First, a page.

I.
Taken From the Sheep-Cotes

1 Samuel 16:1


"We stride the river daily at its spring,

Nor in our childish thoughtlessness foresee

What myriad vassal streams shall tribute bring,

How like an equal it shall greet the sea.


"O small beginnings! Ye are great and strong,

Based on a faithful heart and weariless brain;

Ye build the future fair, ye conquer wrong,

Ye earn the crown, and wear it not in vain."


J. R. Lowell.


The story of David opens with a dramatic contrast between the fresh hope of his young life and the rejection of the self-willed King Saul, whose course was rapidly descending toward the fatal field of Gilboa.

Few have had a fairer chance than Saul. Choice in gifts, goodly in appearance, favored by nature and opportunity, he might have made one of the greatest names in history. His first exploit, the relief of Jabesh-gilead, justified the wildest anticipations of his friends. But the fair dawn was soon overcast. The hot impatience that persisted in offering the sacrifice before Samuel came; his needless oath and ruthless proposal to take Jonathan's life; his flagrant disobedience to the distinct charge respecting Amalek—all proved that he was not fit to act as God's vicegerent, and that he must be set aside.

The final announcement of his deposition was made at Gilgal. At that spot, on entering Canaan, Israel, at Joshua's bidding, had rolled away the reproach of uncircumcision. The place suggested the only condition on which God can use human instruments; but in Saul's case there had been no humbling of pride, no submission of self-will, no putting away of the wild energy of the flesh. He was called while seeking his father's straying asses, as David was while watching his father's sheep; and there was a good deal of the wild-ass nature about Saul, as about Ishmael, which neither of them sought to subdue. Saul, it is said, rejected the word of the Lord; and the Lord rejected him from being king.

From Gilgal, Saul went up to his house at Gibeah, in the heights of Benjamin; while Samuel went to Ramah, a little to the south. There was his house; there he had judged Israel for twenty years; and there he dwelt as father and priest among the people, known far and near as the man of God (vii. 17; ix. 6, 10, 12). There, too, he mourned for Saul. No bad man drifts down the rapids unwarned, unwept; but the divine purpose cannot stay till such pitying tears are dried. Nor must we cling to the grave of the dead past, whence the Spirit of God has fled; but arise to follow as he transfers the focus of his operation from the rocky heights of Benjamin to the breezy uplands of Bethlehem, and conducts us to the house of Jesse.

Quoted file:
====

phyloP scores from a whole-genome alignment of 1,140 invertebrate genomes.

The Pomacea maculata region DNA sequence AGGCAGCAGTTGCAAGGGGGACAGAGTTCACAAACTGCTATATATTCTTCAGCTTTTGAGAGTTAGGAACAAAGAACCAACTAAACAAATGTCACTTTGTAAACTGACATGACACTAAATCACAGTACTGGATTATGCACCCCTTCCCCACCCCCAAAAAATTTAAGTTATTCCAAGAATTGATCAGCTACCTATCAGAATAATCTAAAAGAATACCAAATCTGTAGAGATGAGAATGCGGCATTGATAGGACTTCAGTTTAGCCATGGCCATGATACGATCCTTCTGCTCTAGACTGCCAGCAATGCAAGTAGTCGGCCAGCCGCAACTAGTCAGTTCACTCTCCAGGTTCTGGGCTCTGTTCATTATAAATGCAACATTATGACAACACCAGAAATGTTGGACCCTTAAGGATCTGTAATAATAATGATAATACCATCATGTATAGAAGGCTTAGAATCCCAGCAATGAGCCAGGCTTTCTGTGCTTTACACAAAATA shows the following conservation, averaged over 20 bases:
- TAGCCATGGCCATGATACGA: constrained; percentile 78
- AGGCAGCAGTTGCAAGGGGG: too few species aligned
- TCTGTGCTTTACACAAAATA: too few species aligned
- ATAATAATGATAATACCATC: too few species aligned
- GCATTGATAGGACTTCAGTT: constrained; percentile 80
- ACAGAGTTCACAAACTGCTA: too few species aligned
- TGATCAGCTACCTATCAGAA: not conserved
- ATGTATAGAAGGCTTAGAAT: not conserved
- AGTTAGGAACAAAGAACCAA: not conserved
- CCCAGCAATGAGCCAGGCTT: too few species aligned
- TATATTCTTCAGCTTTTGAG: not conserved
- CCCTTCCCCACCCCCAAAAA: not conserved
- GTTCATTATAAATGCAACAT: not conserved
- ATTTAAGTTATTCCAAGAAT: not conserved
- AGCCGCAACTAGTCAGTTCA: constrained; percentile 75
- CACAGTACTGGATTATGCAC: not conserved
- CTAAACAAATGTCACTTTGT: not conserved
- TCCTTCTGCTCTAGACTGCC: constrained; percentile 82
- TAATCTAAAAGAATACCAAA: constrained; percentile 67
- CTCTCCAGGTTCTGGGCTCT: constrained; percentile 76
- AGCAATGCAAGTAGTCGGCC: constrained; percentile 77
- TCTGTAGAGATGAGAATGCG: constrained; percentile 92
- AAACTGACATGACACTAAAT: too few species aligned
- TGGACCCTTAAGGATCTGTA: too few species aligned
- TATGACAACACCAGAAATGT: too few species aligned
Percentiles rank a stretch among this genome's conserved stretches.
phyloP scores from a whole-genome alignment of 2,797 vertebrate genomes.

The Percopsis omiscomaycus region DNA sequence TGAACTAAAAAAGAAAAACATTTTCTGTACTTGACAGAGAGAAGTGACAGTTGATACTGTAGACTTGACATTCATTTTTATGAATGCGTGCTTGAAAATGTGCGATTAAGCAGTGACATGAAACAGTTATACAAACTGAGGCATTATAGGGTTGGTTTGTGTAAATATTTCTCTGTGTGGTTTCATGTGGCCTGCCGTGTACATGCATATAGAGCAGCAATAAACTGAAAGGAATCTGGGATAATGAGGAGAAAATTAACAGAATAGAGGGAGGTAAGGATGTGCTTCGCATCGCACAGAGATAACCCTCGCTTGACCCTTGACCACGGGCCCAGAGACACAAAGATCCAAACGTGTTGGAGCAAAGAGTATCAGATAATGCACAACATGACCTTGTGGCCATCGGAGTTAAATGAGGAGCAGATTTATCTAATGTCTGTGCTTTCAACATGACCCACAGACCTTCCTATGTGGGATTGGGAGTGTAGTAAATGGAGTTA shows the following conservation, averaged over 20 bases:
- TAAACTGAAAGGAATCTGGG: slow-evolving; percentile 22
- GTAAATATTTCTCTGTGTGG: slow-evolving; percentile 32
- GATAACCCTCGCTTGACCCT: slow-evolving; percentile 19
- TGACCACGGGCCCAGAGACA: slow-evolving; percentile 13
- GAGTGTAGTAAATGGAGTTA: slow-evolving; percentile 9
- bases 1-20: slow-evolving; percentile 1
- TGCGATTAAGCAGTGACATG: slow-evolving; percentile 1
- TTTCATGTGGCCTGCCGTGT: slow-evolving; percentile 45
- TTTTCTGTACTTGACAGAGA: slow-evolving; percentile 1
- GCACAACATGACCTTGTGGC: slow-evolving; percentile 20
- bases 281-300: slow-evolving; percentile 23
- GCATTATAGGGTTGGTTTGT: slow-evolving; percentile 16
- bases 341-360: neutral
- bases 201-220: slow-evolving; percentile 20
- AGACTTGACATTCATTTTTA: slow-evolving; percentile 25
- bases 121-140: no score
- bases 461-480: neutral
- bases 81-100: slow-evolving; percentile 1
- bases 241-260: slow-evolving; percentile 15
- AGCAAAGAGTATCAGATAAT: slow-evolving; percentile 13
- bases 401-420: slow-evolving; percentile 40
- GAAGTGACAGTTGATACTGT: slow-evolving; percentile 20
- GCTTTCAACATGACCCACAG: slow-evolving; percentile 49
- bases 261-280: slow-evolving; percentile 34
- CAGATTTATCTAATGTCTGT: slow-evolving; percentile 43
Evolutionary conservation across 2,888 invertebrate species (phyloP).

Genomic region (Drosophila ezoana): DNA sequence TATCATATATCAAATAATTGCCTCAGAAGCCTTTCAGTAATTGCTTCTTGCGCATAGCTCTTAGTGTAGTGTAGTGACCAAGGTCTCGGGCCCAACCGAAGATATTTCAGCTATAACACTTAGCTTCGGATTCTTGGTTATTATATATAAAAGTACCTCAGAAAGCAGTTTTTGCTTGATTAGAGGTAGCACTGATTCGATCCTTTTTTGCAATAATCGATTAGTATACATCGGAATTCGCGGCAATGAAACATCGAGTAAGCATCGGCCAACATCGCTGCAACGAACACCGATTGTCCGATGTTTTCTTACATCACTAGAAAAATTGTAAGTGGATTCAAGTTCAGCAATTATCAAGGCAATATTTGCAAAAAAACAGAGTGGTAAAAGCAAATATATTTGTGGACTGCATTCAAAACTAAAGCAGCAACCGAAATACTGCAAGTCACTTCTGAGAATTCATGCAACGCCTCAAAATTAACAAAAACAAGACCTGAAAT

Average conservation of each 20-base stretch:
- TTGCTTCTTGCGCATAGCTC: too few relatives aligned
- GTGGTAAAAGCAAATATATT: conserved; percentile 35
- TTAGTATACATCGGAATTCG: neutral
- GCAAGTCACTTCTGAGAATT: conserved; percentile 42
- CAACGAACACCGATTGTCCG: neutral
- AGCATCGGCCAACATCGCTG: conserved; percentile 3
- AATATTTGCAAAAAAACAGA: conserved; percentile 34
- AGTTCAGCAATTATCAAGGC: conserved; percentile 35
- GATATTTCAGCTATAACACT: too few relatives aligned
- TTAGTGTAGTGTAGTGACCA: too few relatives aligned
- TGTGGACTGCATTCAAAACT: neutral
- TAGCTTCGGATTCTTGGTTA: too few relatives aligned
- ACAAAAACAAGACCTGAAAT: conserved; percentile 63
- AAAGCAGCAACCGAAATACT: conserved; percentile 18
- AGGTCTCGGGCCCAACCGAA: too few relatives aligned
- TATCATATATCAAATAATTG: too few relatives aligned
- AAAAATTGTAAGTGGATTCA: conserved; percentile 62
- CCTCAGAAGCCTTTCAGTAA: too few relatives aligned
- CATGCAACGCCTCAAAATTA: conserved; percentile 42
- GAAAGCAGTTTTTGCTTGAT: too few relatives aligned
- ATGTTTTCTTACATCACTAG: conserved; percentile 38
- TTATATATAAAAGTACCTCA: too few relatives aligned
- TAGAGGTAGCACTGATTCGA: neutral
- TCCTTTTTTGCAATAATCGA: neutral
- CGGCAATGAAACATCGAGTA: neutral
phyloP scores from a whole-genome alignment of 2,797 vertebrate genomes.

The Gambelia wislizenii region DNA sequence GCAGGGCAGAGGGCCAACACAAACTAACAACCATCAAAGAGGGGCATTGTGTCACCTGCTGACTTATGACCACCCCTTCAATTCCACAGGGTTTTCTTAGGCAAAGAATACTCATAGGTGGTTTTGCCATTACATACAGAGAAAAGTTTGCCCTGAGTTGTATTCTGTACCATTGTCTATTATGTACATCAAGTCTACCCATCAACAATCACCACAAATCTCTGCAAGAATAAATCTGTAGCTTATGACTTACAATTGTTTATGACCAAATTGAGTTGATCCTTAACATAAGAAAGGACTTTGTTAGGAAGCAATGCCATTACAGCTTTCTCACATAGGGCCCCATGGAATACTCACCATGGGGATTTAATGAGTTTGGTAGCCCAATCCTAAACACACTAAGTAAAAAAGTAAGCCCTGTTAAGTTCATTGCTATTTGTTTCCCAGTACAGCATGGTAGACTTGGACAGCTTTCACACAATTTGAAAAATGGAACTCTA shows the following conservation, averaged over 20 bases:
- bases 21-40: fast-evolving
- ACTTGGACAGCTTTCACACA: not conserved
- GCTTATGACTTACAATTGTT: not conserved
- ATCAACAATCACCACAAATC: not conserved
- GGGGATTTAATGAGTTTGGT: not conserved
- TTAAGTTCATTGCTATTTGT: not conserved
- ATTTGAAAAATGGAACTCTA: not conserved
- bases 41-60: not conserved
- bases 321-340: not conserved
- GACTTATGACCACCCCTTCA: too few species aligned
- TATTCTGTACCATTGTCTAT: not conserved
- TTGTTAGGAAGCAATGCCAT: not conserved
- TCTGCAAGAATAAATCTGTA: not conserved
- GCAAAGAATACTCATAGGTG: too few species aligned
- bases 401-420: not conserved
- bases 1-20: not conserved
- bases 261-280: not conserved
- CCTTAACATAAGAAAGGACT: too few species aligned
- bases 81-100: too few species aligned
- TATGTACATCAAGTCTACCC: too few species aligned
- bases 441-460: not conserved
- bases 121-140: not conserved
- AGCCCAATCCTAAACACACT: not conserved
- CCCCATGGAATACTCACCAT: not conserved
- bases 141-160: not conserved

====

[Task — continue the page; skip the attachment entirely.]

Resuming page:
In the selection of every man for high office in the service of God and man there are two sides—the divine and the human: the election of God, and its elaboration in history; the heavenly summons, and the earthly answer to its ringing notes. We must consider, therefore, I. The Root of David in God; II. The Stem of Jesse—that is, the local circumstances that might account for what the boy was; and III. The White Bud of a Noble Life.


I. The Root of David.—Once in the prophecy by Isaiah, and twice in the Book of Revelation, our Lord is called the "Root of David." "The Lion of the tribe of Judah, the Root of David, hath prevailed to open the book, and to loose the seven seals thereof." And still more emphatically, among the last words spoken by the Saviour before the curtain of the ages fell: "I Jesus am the root and the offspring of David, the bright, the morning star."

The idea suggested is of an old root, deep hidden in the earth, which sends up its green scions and sturdy stems. David's character may be considered as an emanation from the life of the Son of God before he took on himself the nature of man, and an anticipation of what he was to be and do in the fullness of time. Jesus was the Son of David, yet in another sense he was his progenitor. Thus we return to the ancient puzzle, that Jesus of Nazareth is at once David's Lord and Son (Mark 12:35-37).

There are four great words about the choice of David, the last of which strikes deeply into the heart of that great mystery.

The Lord hath sought him a man (1 Sam. 13:14). No one can know the day or hour when God passes by, seeking for chosen vessels and goodly pearls. When least expecting it, we are being scrutinized, watched, tested, in daily commonplaces, to see if we shall be faithful in more momentous issues. Let us be always on the alert, our loins girt, our lamps burning, our nets mended and cleansed.

I have found David my servant (Ps. 89:20). There is ecstasy in the voice, like the thrice-repeated found of Luke xv. David was found long before Samuel sent for him. Which was the moment of that blessed discovery? Was it one dawn, when in the first flicker of daylight the young shepherd led his flock from fold to pasture; or one morning, when, in an outburst of heroic faith, he rescued a trembling lamb from lion or bear; or one afternoon, when, as he sat and watched his charge, the first conception of the Shepherd Psalm stirred in his heart; or one night, when he heard the silent speech of the heavens declaring the glory of God? And was there not some secret glad response to the Master's call, like that which the disciples gave when Jesus found them at their nets and said, "Follow me"?

He chose David to be his servant (Ps. 78:70). The people chose Saul, but God David. This made him strong. He was conscious that the purpose of God lay behind and beneath him; and when in after years Saul lay in his power, or Michal taunted him with his extravagant gestures, the thought that he was divinely commissioned was his standby (2 Sam. 7:21). We are immovable when we touch the bed-rock of God's choice, and hear him say, "He is a chosen vessel unto me, to bear my name."

The Lord hath appointed him to be prince (1 Sam. 13:14). Appointments are not solely due to human patronage, nor won by human industry; they are of God. He bringeth low and lifteth up. Saul might chafe and fret; but from amid the ruins of his waning power the authority of David emerged as a sun from a wreck of clouds, because God willed it. Fit yourself for God's service; be faithful. He will presently appoint thee; promotion comes neither from the east nor west, but from above.